How to create a Work Breakdown Structure (WBS)

A well-crafted Work Breakdown Structure can be invaluable on a project. Follow this short step-by-step guide on how to create a basic Work Breakdown Structure for your next project.

I create a WBS as soon as possible, preferably while the sales team is still busy proposing the solution to a client. Using the approach I recommend below, the WBS clearly depicts the deliverables the project will produce, and the activities required to create those deliverables. This benefits everybody from your internal team members, to the customer and other vendors involved on your project. If the teams can visualize the actual deliverables, and how we are going to get there, we are one step closer to project success.

However, any WBS structure will not do. Creating a shopping list of 100’s of activities is just plain stupid. I have done this before and you end up spending all day trying to keep your schedule up-to-date instead of managing the team. A WBS should be kept simple, but have sufficient detail to provide accurate cost and schedule information.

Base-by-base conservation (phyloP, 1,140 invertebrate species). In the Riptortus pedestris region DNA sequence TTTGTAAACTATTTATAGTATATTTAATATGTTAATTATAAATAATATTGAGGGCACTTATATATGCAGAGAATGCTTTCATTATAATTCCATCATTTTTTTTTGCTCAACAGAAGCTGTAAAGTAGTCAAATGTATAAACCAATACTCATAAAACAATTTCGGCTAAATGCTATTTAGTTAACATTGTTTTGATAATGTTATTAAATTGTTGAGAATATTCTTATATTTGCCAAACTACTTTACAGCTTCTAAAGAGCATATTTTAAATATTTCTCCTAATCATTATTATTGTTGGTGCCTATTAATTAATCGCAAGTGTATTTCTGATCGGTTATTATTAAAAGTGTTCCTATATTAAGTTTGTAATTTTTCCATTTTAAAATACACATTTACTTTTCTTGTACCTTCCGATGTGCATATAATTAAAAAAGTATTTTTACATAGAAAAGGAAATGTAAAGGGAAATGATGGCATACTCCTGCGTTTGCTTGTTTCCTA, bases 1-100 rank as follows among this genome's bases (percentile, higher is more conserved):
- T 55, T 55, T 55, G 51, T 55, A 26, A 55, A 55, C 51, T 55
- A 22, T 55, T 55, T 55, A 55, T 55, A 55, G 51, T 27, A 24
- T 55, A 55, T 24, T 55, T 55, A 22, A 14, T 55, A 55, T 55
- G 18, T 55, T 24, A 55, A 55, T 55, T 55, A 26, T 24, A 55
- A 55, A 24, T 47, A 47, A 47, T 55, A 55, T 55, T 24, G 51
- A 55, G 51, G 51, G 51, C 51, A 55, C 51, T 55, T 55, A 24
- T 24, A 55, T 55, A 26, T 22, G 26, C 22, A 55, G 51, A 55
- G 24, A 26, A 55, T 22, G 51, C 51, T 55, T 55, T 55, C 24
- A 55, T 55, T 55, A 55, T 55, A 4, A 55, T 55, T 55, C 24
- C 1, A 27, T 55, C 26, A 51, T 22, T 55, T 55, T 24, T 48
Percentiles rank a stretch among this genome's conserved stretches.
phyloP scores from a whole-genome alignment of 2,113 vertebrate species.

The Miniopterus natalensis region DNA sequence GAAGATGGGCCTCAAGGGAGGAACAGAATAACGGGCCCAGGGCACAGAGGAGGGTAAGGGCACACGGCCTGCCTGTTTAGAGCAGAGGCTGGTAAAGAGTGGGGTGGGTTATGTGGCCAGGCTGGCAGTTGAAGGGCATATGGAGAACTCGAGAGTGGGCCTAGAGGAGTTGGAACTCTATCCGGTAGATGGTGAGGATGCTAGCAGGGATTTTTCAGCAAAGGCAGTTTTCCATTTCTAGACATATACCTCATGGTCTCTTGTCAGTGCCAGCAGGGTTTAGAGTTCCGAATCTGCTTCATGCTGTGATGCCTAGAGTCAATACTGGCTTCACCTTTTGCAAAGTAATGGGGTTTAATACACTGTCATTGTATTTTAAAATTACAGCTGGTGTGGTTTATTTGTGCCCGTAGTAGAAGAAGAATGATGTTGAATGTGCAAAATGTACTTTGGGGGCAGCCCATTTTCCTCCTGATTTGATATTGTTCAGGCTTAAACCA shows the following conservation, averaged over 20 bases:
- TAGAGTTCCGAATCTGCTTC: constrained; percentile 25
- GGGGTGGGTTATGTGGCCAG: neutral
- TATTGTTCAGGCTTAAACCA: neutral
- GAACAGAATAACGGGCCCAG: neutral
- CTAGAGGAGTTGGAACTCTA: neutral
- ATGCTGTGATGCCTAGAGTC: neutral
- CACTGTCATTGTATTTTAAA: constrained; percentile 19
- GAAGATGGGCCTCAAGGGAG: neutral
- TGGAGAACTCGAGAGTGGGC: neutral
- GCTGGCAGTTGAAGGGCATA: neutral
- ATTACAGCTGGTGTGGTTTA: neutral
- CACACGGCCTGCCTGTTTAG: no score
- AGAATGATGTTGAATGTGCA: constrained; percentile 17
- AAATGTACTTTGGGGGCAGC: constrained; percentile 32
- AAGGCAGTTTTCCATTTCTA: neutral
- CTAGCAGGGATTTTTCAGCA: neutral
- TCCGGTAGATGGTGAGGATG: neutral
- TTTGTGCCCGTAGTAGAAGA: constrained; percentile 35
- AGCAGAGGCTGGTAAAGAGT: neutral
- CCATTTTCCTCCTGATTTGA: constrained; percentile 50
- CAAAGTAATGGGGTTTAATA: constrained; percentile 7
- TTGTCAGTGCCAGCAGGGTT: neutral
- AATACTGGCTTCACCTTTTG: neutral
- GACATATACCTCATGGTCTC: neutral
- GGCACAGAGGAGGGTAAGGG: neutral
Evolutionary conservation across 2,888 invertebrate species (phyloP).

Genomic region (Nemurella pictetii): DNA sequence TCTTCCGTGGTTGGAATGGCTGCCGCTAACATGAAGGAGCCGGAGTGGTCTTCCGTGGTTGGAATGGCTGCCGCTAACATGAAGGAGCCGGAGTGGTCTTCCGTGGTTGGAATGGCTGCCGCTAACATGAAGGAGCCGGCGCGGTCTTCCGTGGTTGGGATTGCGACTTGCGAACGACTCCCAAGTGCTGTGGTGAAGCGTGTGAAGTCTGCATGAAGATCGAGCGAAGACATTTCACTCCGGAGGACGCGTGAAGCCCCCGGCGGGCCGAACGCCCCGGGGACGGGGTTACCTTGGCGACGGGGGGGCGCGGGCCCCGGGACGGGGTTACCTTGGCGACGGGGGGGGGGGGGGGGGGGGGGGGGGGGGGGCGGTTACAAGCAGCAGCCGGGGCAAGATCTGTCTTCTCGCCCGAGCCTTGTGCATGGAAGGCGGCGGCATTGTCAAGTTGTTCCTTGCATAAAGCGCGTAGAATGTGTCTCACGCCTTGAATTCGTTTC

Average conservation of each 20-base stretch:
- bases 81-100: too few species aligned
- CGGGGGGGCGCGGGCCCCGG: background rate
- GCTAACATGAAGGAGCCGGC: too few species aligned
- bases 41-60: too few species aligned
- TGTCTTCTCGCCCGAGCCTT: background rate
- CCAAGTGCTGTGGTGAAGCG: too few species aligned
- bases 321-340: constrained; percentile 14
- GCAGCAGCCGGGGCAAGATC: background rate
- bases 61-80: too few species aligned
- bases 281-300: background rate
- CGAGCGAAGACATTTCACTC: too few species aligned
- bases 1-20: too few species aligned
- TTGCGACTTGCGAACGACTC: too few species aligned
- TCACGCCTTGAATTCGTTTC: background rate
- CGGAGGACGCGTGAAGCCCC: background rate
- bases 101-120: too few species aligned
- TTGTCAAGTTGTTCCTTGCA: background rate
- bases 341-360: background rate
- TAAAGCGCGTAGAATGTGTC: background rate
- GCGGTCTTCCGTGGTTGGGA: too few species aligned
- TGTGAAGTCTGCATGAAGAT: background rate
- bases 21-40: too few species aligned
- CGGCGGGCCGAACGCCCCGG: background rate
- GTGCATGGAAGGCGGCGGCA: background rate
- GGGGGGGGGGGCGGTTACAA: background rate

So, how do we do this? Decompose a WBS by starting with your phases, then deliverables, then activities. Add milestones, throw in a splash of colour, and that’s it!

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Download the sample Microsoft Project schedule for a basic WBS

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